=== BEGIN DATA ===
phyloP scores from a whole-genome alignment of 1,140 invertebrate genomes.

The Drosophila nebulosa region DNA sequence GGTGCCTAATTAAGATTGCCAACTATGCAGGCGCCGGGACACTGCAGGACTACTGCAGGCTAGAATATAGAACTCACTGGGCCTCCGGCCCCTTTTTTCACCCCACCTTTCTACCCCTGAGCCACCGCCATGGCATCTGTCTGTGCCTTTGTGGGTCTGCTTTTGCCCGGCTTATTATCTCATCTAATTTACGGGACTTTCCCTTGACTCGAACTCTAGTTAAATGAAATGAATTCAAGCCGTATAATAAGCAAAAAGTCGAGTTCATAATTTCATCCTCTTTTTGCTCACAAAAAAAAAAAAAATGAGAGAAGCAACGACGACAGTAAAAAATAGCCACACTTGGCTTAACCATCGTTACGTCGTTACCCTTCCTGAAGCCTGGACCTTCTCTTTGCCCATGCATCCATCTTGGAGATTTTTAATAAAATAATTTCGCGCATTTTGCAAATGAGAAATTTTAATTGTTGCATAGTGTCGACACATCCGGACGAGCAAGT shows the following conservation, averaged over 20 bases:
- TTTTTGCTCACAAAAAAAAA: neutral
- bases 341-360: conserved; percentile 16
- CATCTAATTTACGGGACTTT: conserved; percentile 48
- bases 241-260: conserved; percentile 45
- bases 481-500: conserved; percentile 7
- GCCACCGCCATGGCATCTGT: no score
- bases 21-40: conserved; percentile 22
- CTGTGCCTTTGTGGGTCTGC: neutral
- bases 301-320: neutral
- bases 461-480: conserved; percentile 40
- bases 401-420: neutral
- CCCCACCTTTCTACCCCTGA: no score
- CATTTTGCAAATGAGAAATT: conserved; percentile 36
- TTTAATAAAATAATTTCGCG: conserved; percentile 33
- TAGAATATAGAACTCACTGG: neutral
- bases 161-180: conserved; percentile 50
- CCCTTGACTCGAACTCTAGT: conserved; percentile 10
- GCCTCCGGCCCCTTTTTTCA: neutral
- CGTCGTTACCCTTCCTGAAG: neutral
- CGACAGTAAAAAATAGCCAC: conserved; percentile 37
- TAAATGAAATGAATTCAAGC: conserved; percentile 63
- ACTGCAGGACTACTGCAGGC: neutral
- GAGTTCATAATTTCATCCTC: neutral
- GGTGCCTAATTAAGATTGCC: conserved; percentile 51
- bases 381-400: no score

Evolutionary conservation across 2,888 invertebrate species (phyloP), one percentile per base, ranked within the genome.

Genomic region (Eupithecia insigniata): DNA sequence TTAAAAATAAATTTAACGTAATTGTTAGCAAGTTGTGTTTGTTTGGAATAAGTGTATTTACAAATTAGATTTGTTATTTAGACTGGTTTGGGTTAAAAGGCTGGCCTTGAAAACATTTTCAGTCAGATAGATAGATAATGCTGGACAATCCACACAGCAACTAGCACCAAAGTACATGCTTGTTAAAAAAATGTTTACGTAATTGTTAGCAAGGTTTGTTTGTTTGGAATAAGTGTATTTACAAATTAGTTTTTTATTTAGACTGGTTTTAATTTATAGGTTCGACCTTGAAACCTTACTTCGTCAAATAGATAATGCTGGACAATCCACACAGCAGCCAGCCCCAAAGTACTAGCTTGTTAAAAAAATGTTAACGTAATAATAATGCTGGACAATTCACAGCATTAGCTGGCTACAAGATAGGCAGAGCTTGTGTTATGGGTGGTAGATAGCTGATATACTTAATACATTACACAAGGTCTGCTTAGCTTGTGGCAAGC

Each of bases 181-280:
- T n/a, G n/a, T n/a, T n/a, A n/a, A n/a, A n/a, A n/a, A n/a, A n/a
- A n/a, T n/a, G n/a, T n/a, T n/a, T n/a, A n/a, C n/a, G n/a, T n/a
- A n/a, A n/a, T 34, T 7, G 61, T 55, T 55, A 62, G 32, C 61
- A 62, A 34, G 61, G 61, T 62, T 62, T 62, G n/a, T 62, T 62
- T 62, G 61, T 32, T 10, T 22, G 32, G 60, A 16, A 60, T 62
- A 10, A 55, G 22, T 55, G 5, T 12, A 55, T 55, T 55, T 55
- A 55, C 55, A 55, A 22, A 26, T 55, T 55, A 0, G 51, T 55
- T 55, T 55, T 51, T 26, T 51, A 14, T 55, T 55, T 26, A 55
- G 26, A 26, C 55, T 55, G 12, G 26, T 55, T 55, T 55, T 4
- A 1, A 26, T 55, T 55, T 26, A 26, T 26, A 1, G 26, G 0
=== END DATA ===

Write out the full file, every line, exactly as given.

phyloP scores from a whole-genome alignment of 1,140 invertebrate genomes.

The Drosophila nebulosa region DNA sequence GGTGCCTAATTAAGATTGCCAACTATGCAGGCGCCGGGACACTGCAGGACTACTGCAGGCTAGAATATAGAACTCACTGGGCCTCCGGCCCCTTTTTTCACCCCACCTTTCTACCCCTGAGCCACCGCCATGGCATCTGTCTGTGCCTTTGTGGGTCTGCTTTTGCCCGGCTTATTATCTCATCTAATTTACGGGACTTTCCCTTGACTCGAACTCTAGTTAAATGAAATGAATTCAAGCCGTATAATAAGCAAAAAGTCGAGTTCATAATTTCATCCTCTTTTTGCTCACAAAAAAAAAAAAAATGAGAGAAGCAACGACGACAGTAAAAAATAGCCACACTTGGCTTAACCATCGTTACGTCGTTACCCTTCCTGAAGCCTGGACCTTCTCTTTGCCCATGCATCCATCTTGGAGATTTTTAATAAAATAATTTCGCGCATTTTGCAAATGAGAAATTTTAATTGTTGCATAGTGTCGACACATCCGGACGAGCAAGT shows the following conservation, averaged over 20 bases:
- TTTTTGCTCACAAAAAAAAA: neutral
- bases 341-360: conserved; percentile 16
- CATCTAATTTACGGGACTTT: conserved; percentile 48
- bases 241-260: conserved; percentile 45
- bases 481-500: conserved; percentile 7
- GCCACCGCCATGGCATCTGT: no score
- bases 21-40: conserved; percentile 22
- CTGTGCCTTTGTGGGTCTGC: neutral
- bases 301-320: neutral
- bases 461-480: conserved; percentile 40
- bases 401-420: neutral
- CCCCACCTTTCTACCCCTGA: no score
- CATTTTGCAAATGAGAAATT: conserved; percentile 36
- TTTAATAAAATAATTTCGCG: conserved; percentile 33
- TAGAATATAGAACTCACTGG: neutral
- bases 161-180: conserved; percentile 50
- CCCTTGACTCGAACTCTAGT: conserved; percentile 10
- GCCTCCGGCCCCTTTTTTCA: neutral
- CGTCGTTACCCTTCCTGAAG: neutral
- CGACAGTAAAAAATAGCCAC: conserved; percentile 37
- TAAATGAAATGAATTCAAGC: conserved; percentile 63
- ACTGCAGGACTACTGCAGGC: neutral
- GAGTTCATAATTTCATCCTC: neutral
- GGTGCCTAATTAAGATTGCC: conserved; percentile 51
- bases 381-400: no score

Evolutionary conservation across 2,888 invertebrate species (phyloP), one percentile per base, ranked within the genome.

Genomic region (Eupithecia insigniata): DNA sequence TTAAAAATAAATTTAACGTAATTGTTAGCAAGTTGTGTTTGTTTGGAATAAGTGTATTTACAAATTAGATTTGTTATTTAGACTGGTTTGGGTTAAAAGGCTGGCCTTGAAAACATTTTCAGTCAGATAGATAGATAATGCTGGACAATCCACACAGCAACTAGCACCAAAGTACATGCTTGTTAAAAAAATGTTTACGTAATTGTTAGCAAGGTTTGTTTGTTTGGAATAAGTGTATTTACAAATTAGTTTTTTATTTAGACTGGTTTTAATTTATAGGTTCGACCTTGAAACCTTACTTCGTCAAATAGATAATGCTGGACAATCCACACAGCAGCCAGCCCCAAAGTACTAGCTTGTTAAAAAAATGTTAACGTAATAATAATGCTGGACAATTCACAGCATTAGCTGGCTACAAGATAGGCAGAGCTTGTGTTATGGGTGGTAGATAGCTGATATACTTAATACATTACACAAGGTCTGCTTAGCTTGTGGCAAGC

Each of bases 181-280:
- T n/a, G n/a, T n/a, T n/a, A n/a, A n/a, A n/a, A n/a, A n/a, A n/a
- A n/a, T n/a, G n/a, T n/a, T n/a, T n/a, A n/a, C n/a, G n/a, T n/a
- A n/a, A n/a, T 34, T 7, G 61, T 55, T 55, A 62, G 32, C 61
- A 62, A 34, G 61, G 61, T 62, T 62, T 62, G n/a, T 62, T 62
- T 62, G 61, T 32, T 10, T 22, G 32, G 60, A 16, A 60, T 62
- A 10, A 55, G 22, T 55, G 5, T 12, A 55, T 55, T 55, T 55
- A 55, C 55, A 55, A 22, A 26, T 55, T 55, A 0, G 51, T 55
- T 55, T 55, T 51, T 26, T 51, A 14, T 55, T 55, T 26, A 55
- G 26, A 26, C 55, T 55, G 12, G 26, T 55, T 55, T 55, T 4
- A 1, A 26, T 55, T 55, T 26, A 26, T 26, A 1, G 26, G 0